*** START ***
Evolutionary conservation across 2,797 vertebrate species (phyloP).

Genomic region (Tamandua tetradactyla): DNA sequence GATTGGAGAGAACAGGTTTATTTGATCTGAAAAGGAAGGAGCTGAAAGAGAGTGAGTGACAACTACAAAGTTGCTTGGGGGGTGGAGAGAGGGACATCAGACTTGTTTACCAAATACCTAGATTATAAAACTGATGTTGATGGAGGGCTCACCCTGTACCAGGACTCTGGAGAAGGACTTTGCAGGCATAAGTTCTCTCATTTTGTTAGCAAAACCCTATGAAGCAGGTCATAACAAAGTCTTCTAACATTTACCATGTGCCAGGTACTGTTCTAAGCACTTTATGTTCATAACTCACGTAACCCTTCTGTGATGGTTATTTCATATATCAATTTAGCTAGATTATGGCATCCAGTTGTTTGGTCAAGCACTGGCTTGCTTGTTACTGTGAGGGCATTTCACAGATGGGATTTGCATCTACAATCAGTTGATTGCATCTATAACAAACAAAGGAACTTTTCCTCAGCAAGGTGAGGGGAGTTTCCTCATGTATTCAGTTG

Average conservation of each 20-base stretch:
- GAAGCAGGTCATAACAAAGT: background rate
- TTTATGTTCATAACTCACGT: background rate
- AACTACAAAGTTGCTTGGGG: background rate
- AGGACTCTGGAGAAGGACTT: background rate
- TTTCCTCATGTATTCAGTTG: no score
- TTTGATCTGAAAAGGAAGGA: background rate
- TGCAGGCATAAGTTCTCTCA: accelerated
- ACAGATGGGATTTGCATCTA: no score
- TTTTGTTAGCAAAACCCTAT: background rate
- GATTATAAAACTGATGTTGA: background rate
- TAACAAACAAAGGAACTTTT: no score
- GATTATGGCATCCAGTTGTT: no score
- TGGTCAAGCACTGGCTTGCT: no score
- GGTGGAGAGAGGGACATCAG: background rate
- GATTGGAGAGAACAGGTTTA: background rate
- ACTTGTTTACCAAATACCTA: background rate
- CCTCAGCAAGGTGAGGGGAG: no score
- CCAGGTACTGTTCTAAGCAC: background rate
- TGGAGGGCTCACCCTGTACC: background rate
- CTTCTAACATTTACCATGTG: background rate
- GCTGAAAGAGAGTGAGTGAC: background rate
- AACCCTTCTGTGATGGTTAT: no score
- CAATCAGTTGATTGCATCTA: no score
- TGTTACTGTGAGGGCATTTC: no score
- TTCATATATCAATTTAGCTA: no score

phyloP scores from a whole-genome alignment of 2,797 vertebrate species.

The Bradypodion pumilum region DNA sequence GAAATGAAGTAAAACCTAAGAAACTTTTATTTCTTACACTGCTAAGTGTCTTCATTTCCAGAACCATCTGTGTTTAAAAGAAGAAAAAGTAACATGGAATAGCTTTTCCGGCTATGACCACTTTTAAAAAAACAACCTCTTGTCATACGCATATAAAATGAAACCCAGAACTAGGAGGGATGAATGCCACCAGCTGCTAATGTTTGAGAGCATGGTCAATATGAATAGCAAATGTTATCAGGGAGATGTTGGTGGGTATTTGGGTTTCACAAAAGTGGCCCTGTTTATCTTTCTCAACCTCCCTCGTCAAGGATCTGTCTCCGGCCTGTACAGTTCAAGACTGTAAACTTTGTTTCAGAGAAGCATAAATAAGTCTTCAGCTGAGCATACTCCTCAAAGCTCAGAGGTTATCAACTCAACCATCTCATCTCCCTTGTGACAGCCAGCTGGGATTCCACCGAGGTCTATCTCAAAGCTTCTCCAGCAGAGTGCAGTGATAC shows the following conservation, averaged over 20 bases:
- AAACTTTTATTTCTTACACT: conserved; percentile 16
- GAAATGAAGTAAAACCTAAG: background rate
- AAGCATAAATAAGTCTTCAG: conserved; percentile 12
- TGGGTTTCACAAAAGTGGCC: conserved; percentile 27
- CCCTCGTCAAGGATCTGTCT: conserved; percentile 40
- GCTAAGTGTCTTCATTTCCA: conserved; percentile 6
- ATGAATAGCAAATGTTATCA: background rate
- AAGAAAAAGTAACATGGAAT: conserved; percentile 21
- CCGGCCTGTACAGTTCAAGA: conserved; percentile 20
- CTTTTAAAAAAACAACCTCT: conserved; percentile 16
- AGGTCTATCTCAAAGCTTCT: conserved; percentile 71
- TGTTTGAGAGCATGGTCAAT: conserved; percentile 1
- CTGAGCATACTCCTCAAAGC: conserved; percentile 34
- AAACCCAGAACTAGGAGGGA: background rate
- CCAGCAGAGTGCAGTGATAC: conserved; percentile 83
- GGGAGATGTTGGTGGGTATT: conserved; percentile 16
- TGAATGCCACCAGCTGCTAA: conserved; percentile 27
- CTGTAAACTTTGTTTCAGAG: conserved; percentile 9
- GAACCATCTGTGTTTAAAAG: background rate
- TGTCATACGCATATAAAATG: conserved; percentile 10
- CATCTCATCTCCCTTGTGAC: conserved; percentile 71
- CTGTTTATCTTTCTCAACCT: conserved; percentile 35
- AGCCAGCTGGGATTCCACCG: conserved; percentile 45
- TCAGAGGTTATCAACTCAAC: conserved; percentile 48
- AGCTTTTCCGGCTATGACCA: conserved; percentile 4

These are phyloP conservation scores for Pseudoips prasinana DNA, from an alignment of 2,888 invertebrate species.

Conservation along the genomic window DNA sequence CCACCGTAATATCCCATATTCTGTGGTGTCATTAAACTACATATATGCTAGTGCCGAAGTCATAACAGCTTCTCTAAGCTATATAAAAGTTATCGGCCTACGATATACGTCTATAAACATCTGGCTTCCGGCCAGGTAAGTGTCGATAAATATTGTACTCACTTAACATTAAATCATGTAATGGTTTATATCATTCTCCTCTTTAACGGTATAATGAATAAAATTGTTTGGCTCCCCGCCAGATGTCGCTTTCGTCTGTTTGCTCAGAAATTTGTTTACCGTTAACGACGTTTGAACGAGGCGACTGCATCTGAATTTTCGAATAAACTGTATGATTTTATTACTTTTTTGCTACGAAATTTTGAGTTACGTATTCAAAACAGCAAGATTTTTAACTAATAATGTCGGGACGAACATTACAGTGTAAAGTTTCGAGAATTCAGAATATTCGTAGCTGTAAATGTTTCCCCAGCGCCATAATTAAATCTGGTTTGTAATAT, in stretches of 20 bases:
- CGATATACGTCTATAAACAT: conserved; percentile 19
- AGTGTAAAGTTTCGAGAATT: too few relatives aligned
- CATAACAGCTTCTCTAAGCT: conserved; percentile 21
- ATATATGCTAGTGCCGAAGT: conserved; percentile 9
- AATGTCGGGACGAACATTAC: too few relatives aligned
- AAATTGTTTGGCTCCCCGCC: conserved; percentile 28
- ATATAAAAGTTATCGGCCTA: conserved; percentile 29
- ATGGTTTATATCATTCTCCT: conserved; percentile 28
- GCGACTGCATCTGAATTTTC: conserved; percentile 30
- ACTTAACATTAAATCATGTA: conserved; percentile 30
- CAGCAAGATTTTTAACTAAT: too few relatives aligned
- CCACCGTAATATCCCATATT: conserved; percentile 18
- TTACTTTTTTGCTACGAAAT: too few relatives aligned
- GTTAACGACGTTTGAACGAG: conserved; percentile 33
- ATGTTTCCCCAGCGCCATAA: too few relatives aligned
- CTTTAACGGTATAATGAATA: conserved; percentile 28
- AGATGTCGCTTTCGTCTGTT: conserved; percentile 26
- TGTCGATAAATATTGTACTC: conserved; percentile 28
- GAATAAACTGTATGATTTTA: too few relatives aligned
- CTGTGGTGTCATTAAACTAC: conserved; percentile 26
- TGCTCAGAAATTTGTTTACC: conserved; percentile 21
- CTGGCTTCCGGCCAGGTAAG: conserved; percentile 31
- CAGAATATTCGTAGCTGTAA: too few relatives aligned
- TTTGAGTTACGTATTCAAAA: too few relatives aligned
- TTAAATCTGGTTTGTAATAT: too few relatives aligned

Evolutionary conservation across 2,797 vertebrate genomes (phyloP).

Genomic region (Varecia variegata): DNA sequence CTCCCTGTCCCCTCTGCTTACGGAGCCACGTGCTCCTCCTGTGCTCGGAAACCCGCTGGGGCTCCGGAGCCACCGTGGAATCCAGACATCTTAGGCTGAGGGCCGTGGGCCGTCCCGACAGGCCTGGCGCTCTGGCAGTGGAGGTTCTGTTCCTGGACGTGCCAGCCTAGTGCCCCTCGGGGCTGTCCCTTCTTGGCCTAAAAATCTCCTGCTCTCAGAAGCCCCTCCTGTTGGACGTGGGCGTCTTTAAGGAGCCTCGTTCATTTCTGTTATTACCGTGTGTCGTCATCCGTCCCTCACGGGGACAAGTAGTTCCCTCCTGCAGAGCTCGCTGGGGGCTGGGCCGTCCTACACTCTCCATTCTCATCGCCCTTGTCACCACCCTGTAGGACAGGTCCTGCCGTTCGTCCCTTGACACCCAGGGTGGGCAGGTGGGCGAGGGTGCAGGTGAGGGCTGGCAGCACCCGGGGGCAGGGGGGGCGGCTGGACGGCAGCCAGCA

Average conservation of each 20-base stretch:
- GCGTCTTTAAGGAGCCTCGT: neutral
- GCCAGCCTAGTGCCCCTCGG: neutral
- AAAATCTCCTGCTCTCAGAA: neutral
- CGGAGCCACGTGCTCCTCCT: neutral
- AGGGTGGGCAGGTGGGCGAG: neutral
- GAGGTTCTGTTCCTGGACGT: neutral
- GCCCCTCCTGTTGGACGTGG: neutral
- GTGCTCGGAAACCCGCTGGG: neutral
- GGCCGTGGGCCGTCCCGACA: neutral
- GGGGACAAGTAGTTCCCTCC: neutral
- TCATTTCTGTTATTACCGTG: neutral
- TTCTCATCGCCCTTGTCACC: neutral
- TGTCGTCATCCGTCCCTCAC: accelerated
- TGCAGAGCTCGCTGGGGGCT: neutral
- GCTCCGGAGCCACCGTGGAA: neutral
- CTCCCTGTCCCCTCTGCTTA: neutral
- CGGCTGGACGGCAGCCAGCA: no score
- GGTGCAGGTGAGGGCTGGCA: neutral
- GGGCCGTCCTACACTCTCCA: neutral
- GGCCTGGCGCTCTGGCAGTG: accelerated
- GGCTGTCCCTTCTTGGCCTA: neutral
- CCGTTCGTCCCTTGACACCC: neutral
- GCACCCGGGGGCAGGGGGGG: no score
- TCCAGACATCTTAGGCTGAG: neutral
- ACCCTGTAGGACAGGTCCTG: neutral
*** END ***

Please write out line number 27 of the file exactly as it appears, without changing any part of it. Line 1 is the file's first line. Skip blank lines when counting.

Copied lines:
- TGTTACTGTGAGGGCATTTC: no score